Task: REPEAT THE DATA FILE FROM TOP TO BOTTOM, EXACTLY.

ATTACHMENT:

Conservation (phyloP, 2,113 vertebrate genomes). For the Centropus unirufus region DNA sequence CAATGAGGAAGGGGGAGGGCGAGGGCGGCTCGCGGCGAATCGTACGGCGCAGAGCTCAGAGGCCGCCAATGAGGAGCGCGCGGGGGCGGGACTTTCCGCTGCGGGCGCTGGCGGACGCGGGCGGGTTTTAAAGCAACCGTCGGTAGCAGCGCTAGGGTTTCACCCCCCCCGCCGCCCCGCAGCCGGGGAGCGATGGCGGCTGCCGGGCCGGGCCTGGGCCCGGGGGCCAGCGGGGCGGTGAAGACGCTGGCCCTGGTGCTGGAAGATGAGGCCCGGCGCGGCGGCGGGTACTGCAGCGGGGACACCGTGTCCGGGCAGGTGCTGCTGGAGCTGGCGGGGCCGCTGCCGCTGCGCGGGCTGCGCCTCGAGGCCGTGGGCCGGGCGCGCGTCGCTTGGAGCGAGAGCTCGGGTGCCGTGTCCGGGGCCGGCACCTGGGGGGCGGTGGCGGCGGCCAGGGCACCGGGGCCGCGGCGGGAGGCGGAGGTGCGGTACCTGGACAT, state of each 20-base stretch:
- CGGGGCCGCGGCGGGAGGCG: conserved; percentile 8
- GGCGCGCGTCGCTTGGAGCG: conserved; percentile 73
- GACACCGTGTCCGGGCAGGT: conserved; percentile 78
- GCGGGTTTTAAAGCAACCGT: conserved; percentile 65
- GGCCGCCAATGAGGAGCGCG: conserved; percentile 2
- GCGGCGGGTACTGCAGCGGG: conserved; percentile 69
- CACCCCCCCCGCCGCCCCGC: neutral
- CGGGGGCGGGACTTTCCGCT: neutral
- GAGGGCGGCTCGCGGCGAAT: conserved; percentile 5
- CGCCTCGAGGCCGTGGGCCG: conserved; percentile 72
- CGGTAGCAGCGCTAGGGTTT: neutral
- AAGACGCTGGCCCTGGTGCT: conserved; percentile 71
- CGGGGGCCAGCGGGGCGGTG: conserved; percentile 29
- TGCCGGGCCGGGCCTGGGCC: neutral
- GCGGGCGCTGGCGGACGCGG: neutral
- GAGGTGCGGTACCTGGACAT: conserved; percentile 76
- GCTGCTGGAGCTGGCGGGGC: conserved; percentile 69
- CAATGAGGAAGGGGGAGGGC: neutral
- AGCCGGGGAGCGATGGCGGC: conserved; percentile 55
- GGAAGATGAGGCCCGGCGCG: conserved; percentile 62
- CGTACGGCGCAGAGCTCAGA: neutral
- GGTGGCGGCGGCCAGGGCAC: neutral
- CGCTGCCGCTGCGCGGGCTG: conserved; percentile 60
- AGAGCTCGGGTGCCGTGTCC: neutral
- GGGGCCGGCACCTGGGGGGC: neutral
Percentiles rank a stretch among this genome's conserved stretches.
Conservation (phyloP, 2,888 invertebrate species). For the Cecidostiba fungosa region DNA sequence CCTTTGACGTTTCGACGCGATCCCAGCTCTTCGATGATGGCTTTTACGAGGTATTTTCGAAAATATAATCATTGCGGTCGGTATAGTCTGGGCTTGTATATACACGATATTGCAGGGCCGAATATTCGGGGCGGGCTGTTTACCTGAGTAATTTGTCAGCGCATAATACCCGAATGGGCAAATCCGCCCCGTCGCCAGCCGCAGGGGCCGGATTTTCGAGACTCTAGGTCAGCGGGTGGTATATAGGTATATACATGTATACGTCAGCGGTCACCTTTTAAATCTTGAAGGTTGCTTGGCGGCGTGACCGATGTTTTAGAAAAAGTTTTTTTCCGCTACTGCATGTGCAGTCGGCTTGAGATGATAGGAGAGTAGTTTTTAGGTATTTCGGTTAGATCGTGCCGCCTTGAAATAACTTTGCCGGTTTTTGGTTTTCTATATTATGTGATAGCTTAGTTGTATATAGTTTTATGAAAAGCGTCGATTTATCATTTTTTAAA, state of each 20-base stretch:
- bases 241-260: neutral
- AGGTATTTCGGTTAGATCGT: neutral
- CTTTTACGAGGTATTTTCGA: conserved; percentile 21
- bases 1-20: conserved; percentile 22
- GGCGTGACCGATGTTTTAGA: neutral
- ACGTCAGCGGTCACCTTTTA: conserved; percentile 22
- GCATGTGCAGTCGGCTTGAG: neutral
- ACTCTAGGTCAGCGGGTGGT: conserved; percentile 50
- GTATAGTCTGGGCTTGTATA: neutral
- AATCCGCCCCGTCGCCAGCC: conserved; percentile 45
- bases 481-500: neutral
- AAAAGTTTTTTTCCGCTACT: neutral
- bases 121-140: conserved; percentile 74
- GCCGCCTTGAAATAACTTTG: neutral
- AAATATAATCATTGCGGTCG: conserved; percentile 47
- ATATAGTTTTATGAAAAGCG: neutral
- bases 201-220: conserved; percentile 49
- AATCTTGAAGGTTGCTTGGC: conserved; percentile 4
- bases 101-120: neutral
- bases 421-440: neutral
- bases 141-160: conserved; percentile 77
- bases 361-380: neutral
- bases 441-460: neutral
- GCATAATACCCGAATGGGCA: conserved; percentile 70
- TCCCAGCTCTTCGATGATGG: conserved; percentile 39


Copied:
Conservation (phyloP, 2,113 vertebrate genomes). For the Centropus unirufus region DNA sequence CAATGAGGAAGGGGGAGGGCGAGGGCGGCTCGCGGCGAATCGTACGGCGCAGAGCTCAGAGGCCGCCAATGAGGAGCGCGCGGGGGCGGGACTTTCCGCTGCGGGCGCTGGCGGACGCGGGCGGGTTTTAAAGCAACCGTCGGTAGCAGCGCTAGGGTTTCACCCCCCCCGCCGCCCCGCAGCCGGGGAGCGATGGCGGCTGCCGGGCCGGGCCTGGGCCCGGGGGCCAGCGGGGCGGTGAAGACGCTGGCCCTGGTGCTGGAAGATGAGGCCCGGCGCGGCGGCGGGTACTGCAGCGGGGACACCGTGTCCGGGCAGGTGCTGCTGGAGCTGGCGGGGCCGCTGCCGCTGCGCGGGCTGCGCCTCGAGGCCGTGGGCCGGGCGCGCGTCGCTTGGAGCGAGAGCTCGGGTGCCGTGTCCGGGGCCGGCACCTGGGGGGCGGTGGCGGCGGCCAGGGCACCGGGGCCGCGGCGGGAGGCGGAGGTGCGGTACCTGGACAT, state of each 20-base stretch:
- CGGGGCCGCGGCGGGAGGCG: conserved; percentile 8
- GGCGCGCGTCGCTTGGAGCG: conserved; percentile 73
- GACACCGTGTCCGGGCAGGT: conserved; percentile 78
- GCGGGTTTTAAAGCAACCGT: conserved; percentile 65
- GGCCGCCAATGAGGAGCGCG: conserved; percentile 2
- GCGGCGGGTACTGCAGCGGG: conserved; percentile 69
- CACCCCCCCCGCCGCCCCGC: neutral
- CGGGGGCGGGACTTTCCGCT: neutral
- GAGGGCGGCTCGCGGCGAAT: conserved; percentile 5
- CGCCTCGAGGCCGTGGGCCG: conserved; percentile 72
- CGGTAGCAGCGCTAGGGTTT: neutral
- AAGACGCTGGCCCTGGTGCT: conserved; percentile 71
- CGGGGGCCAGCGGGGCGGTG: conserved; percentile 29
- TGCCGGGCCGGGCCTGGGCC: neutral
- GCGGGCGCTGGCGGACGCGG: neutral
- GAGGTGCGGTACCTGGACAT: conserved; percentile 76
- GCTGCTGGAGCTGGCGGGGC: conserved; percentile 69
- CAATGAGGAAGGGGGAGGGC: neutral
- AGCCGGGGAGCGATGGCGGC: conserved; percentile 55
- GGAAGATGAGGCCCGGCGCG: conserved; percentile 62
- CGTACGGCGCAGAGCTCAGA: neutral
- GGTGGCGGCGGCCAGGGCAC: neutral
- CGCTGCCGCTGCGCGGGCTG: conserved; percentile 60
- AGAGCTCGGGTGCCGTGTCC: neutral
- GGGGCCGGCACCTGGGGGGC: neutral
Percentiles rank a stretch among this genome's conserved stretches.
Conservation (phyloP, 2,888 invertebrate species). For the Cecidostiba fungosa region DNA sequence CCTTTGACGTTTCGACGCGATCCCAGCTCTTCGATGATGGCTTTTACGAGGTATTTTCGAAAATATAATCATTGCGGTCGGTATAGTCTGGGCTTGTATATACACGATATTGCAGGGCCGAATATTCGGGGCGGGCTGTTTACCTGAGTAATTTGTCAGCGCATAATACCCGAATGGGCAAATCCGCCCCGTCGCCAGCCGCAGGGGCCGGATTTTCGAGACTCTAGGTCAGCGGGTGGTATATAGGTATATACATGTATACGTCAGCGGTCACCTTTTAAATCTTGAAGGTTGCTTGGCGGCGTGACCGATGTTTTAGAAAAAGTTTTTTTCCGCTACTGCATGTGCAGTCGGCTTGAGATGATAGGAGAGTAGTTTTTAGGTATTTCGGTTAGATCGTGCCGCCTTGAAATAACTTTGCCGGTTTTTGGTTTTCTATATTATGTGATAGCTTAGTTGTATATAGTTTTATGAAAAGCGTCGATTTATCATTTTTTAAA, state of each 20-base stretch:
- bases 241-260: neutral
- AGGTATTTCGGTTAGATCGT: neutral
- CTTTTACGAGGTATTTTCGA: conserved; percentile 21
- bases 1-20: conserved; percentile 22
- GGCGTGACCGATGTTTTAGA: neutral
- ACGTCAGCGGTCACCTTTTA: conserved; percentile 22
- GCATGTGCAGTCGGCTTGAG: neutral
- ACTCTAGGTCAGCGGGTGGT: conserved; percentile 50
- GTATAGTCTGGGCTTGTATA: neutral
- AATCCGCCCCGTCGCCAGCC: conserved; percentile 45
- bases 481-500: neutral
- AAAAGTTTTTTTCCGCTACT: neutral
- bases 121-140: conserved; percentile 74
- GCCGCCTTGAAATAACTTTG: neutral
- AAATATAATCATTGCGGTCG: conserved; percentile 47
- ATATAGTTTTATGAAAAGCG: neutral
- bases 201-220: conserved; percentile 49
- AATCTTGAAGGTTGCTTGGC: conserved; percentile 4
- bases 101-120: neutral
- bases 421-440: neutral
- bases 141-160: conserved; percentile 77
- bases 361-380: neutral
- bases 441-460: neutral
- GCATAATACCCGAATGGGCA: conserved; percentile 70
- TCCCAGCTCTTCGATGATGG: conserved; percentile 39